NHS reforms: starting the treatment

28 Mar 13
From April 1, the health service embarks on an uncertain journey as the biggest structural reforms for decades get under way. Richard Lewis considers the risks and opportunities ahead

By Richard Lewis | 1 April 2013

From April 1, the health service embarks on an uncertain journey as the biggest structural reforms for decades get under way. So what are the risks and opportunities ahead?

Hospital, Photo: Getty

Major changes to the NHS as we know it come into effect in England this April under the 2012 Health & Social Care Act. Despite the pledge of the incoming coalition government to end ‘top-down reorganisations’ of the health service, the Act significantly alters both the structure of the NHS and the policy framework that determines how it operates.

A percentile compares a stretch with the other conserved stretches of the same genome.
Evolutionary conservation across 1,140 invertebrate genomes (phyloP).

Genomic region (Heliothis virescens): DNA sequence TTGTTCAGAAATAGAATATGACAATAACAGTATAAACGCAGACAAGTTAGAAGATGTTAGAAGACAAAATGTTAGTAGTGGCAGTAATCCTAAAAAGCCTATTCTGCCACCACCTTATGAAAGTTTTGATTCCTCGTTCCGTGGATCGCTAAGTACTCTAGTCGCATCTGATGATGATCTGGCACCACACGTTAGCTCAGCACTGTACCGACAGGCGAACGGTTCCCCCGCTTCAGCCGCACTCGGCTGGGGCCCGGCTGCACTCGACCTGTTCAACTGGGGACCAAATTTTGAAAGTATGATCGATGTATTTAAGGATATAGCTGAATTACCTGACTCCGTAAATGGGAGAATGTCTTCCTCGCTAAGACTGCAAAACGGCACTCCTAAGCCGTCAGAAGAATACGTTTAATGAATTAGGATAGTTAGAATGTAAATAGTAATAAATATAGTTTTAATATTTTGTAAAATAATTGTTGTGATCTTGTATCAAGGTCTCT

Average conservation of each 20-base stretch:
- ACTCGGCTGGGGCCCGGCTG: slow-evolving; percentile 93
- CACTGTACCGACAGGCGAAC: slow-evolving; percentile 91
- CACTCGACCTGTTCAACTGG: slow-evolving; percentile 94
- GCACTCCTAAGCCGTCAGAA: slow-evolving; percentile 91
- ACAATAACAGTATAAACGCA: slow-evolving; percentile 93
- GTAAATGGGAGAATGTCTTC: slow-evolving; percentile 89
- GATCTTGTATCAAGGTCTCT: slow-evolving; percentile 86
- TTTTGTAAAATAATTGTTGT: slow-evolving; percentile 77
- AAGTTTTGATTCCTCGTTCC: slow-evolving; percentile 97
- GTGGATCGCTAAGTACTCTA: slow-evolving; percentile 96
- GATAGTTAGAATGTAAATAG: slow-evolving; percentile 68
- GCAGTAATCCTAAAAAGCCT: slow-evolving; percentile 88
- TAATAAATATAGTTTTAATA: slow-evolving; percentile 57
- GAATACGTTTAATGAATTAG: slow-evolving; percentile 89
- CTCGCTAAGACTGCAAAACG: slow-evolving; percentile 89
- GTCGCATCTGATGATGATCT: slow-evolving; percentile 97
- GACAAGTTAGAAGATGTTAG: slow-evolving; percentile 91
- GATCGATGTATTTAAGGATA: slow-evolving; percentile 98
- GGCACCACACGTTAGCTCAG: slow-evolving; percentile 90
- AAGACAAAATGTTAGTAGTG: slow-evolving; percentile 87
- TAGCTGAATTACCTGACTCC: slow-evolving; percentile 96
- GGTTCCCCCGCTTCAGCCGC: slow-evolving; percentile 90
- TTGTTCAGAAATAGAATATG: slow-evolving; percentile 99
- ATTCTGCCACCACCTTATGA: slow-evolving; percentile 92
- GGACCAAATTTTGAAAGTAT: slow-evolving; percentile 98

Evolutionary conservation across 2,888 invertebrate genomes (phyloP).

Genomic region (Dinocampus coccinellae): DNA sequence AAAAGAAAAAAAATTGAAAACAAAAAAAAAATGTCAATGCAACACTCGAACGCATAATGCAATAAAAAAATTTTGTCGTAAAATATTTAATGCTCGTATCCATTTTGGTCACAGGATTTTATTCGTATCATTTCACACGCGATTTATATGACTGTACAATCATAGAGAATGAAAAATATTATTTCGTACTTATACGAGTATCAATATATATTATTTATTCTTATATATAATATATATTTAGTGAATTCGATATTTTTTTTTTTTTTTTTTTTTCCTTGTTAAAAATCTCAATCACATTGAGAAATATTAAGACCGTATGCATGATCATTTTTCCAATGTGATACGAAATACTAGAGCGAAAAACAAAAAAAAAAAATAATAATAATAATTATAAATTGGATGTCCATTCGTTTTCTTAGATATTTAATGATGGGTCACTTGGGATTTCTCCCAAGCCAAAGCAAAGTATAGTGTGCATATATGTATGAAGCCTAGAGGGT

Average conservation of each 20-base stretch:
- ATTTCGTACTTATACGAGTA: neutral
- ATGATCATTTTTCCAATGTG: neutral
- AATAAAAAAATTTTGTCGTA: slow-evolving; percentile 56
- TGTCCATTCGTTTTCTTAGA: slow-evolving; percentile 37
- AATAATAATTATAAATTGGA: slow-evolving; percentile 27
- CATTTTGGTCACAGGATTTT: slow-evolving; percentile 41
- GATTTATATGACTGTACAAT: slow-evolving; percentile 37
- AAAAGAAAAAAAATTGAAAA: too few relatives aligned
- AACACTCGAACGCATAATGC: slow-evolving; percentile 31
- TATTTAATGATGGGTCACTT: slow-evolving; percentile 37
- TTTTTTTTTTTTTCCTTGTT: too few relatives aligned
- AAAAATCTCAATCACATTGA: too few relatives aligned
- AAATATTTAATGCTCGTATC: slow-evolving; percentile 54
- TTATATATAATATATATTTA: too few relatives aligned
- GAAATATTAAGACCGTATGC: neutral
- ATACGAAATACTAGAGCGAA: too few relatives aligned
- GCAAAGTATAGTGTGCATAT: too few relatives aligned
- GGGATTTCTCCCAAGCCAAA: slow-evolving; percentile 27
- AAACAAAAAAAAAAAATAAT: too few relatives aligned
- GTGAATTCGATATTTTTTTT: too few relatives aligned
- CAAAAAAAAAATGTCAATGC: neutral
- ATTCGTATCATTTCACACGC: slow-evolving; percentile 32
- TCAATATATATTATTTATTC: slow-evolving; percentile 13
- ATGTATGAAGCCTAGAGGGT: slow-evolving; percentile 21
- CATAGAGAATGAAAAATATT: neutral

When the reforms were first ­proposed, ministers placed great store on ending what they saw as overburdening bureau­cracy, asserting that power must be devolved from central government in general and from politicians in particular. Indeed, the white paper that preceded the Act was subtitled Liberating the NHS.

This end to ‘political interference’ was epitomised by the decision to separate the government and the headquarters of the NHS. In October last year, the new NHS Commissioning Board was formally established as an organisation at arm’s length from the Department of Health and the secretary of state, and with its own powers conferred by ­Parliament. Formally, the board – to be renamed NHS England from April 1 – is an ‘executive non-departmental public body’. It has its own non-executive chair, Malcolm Grant, and non-executive directors. While the health secretary retains ultimate accountability for the NHS, and has powers to intervene where there is local failure, the Act includes a duty to promote local autonomy.